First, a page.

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Assignment 2: Narrative Essay
For your writing assignment this week, you will review the lecture about narratives, compose a narrative essay of five or more paragraphs of at least 500 words, and post it by Tuesday, August 8, 2017, for review. Then, by Wednesday, August 9, 2017, critique two of your peers’ rough drafts.
The narrative should have an engaging opening, an introduction that includes the main point you wish to make, at least three body paragraphs that tell the story, and a concluding paragraph that offers a strong close to the essay and reveals the meaning or significance of the story.
In The White Album (1979), Joan Didion wrote, “We tell ourselves stories in order to live.” Stories help us understand our lives, and they help us connect our experiences in some meaningful way with other people’s lives. Think about the stories that were told to you and about you as you were growing up. How did they shape your vision of yourself and your world? Words and stories are powerful; most parents, teachers, ministers, salesmen, and politicians realize this fact. How will you use this knowledge in telling your story?
Choose one of the following topics and begin brainstorming ideas:
Here’s an alternative topic if you prefer to focus on a special memory that does not fit one of the above topics:
A Moment Captured
Memories are powerful. In fact, we are our memories. And most families tell stories over and over, ensuring those memories are not forgotten.
Sometimes there’s one image, like an old, faded snapshot that hangs around in your memory, reminding you of a story that’s been told so often until it’s almost more myth than reality. Try to imagine that time and what was happening.
Craft a five-paragraph essay to tell the story.
The No Kid Zone
My children often echo that familiar sentiment I had as a child; they say, “Mom, I cannot wait to grow up, so I can do all the things you get to do as a grown-up.” And my rebuttal is strangely reminiscent of my mother’s, “Honey, you need to enjoy being a child because when you are an adult you have many responsibilities.” It is impossible, as a child, to realize that “adulthood” is somewhat like the rabbit-hole in Alice in Wonderland: strange, scary, as well as liberating. There is not one date on the calendar that marks the moment I tumbled down that rabbit chasm and changed from a child to an adult. It actually took a few years to fully transition and become financially, emotionally, and spiritually independent from my parents, which is when I entered the “no kid zone” and left my childhood behind.
Becoming financially independent was the first phase in my child-to-adult process. After graduating from high school, I moved out of my parents’ home to attend college in my hometown. My sister and I shared a small studio apartment as well as her student loan money, and once I got a job, I was able to pay for my college courses, my car, and helped with rent. I was 18, and I never asked my parents for money again. I learned to survive by working as often as I could, taking out the least amount of loan money needed, and eating a lot of peanut butter sandwiches. Looking back, I would definitely relive this newbie adult moment because it built my self-confidence and taught me how to problem-solve some of life’s greatest challenges.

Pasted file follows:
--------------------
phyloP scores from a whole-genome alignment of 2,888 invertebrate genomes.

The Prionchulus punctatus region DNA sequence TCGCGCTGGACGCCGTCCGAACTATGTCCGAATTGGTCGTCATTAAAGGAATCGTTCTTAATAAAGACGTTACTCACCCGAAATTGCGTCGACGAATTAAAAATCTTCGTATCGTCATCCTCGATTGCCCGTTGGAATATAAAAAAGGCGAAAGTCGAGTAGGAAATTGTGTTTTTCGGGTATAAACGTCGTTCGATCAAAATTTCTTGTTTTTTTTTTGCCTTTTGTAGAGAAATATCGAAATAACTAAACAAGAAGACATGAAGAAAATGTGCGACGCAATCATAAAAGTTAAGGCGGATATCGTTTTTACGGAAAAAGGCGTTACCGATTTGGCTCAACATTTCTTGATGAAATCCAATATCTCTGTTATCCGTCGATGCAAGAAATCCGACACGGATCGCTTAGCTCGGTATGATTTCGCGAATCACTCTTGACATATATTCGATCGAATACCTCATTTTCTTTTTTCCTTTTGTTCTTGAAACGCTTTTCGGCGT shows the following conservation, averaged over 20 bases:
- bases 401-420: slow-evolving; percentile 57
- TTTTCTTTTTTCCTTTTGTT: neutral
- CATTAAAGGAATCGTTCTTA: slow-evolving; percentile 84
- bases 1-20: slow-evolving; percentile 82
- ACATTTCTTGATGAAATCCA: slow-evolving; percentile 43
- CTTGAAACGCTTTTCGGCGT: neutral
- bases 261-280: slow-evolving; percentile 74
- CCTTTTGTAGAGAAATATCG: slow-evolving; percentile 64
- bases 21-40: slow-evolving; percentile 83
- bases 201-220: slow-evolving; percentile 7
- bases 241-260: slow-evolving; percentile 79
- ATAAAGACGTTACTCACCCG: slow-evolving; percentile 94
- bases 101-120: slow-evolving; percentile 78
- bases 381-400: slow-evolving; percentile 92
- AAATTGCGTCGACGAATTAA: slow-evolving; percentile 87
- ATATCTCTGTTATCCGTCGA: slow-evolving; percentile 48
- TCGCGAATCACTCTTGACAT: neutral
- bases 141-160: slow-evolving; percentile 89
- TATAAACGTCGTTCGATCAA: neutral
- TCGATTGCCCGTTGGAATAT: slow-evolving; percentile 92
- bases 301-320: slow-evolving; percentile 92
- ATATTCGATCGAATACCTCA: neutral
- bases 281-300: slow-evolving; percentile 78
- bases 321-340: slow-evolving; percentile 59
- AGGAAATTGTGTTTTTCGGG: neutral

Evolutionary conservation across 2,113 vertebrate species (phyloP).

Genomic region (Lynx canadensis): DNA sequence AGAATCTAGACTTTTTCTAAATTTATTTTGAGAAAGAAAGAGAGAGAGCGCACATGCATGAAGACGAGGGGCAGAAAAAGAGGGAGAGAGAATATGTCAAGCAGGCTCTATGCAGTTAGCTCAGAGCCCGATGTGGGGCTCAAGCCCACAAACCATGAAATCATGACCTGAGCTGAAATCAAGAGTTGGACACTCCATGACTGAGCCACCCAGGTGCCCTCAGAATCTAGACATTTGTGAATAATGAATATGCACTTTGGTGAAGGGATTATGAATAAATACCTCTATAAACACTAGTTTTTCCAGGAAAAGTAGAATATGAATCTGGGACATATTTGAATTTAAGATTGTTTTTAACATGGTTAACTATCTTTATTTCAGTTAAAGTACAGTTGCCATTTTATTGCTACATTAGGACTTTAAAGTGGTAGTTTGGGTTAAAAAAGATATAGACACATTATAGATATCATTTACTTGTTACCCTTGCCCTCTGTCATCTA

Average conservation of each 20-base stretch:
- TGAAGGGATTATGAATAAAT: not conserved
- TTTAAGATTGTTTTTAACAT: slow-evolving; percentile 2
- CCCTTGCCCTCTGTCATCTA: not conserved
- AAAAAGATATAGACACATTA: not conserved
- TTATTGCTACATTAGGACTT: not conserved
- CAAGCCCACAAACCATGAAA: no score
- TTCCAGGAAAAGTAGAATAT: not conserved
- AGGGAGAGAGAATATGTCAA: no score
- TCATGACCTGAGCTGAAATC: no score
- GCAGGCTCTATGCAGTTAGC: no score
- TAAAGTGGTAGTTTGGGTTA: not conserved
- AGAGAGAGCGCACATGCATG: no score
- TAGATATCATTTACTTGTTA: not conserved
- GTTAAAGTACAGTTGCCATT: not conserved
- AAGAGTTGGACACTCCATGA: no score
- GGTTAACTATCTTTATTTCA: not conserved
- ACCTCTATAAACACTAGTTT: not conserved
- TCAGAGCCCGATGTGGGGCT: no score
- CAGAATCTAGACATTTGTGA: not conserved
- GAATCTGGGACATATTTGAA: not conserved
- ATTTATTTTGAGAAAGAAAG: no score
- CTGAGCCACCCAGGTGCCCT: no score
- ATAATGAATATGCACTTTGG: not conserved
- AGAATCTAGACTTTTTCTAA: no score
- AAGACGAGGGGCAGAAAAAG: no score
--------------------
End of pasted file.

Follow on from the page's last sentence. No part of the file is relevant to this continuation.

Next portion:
When I moved 800 miles away from my hometown to attend graduate school, I began to feel emotionally independent of my parents. I still had a very healthy relationship with them, but I no longer felt my emotions were solely involved in family situations. For the first time in my life, I felt alone and scared, but I was positively anxious to write a different life narrative, which was informed by new people, new relationships, and new surroundings. I was living with a roommate, who I did not know very well; I was attending graduate school and teaching college students how to write, and I was making important life decisions based on adult experiences rather than my childhood experiences. Moving 800 miles away from everyone and everything I knew forced me to become self-reliant and resourceful, which are valuable life tools.
The final stage in this maturing transformation was gaining spiritual liberty. This has to be the most poignant step in the process because it redefined me. The child who had accepted everything her parents’ believed was now the adult who questioned and pondered the religious character of her past, present, and future. I did not deny or denounce; I simply stated, “This is what I believe…., and this is how I am going to demonstrate what I believe.”Feeling my own convictions of the heart catapulted me into adulthood, and it was the first moment I was thankful to be an adult and not a child anymore. These convictions made me want to be socially responsible, charitable, and a good steward of the environment, which was exhilarating to me.
The financial, emotional, and spiritual emancipation from my parents was complete around the age of 27, which is when I got married. During our wedding ceremony, I had my mother and my father walk me down the aisle together because both parents held my hand through childhood, offered me financial advice in college, and calmed my fears when I moved away to graduate school. Both parents answered my complex and simple spiritual questions when I was about to jump excitedly and voluntary down that strange, scary, and liberating rabbit hole that led to my adult life. The journey from childhood to adulthood was challenging indeed, but my parents kindly bridged the gap by giving me plenty of time to make the conversion. I will continue to tell our children to revel in their youth and enjoy the lack of adult burdens, but when the time comes, I want their leap down the rabbit-hole to be as thrilling and exciting as mine was.
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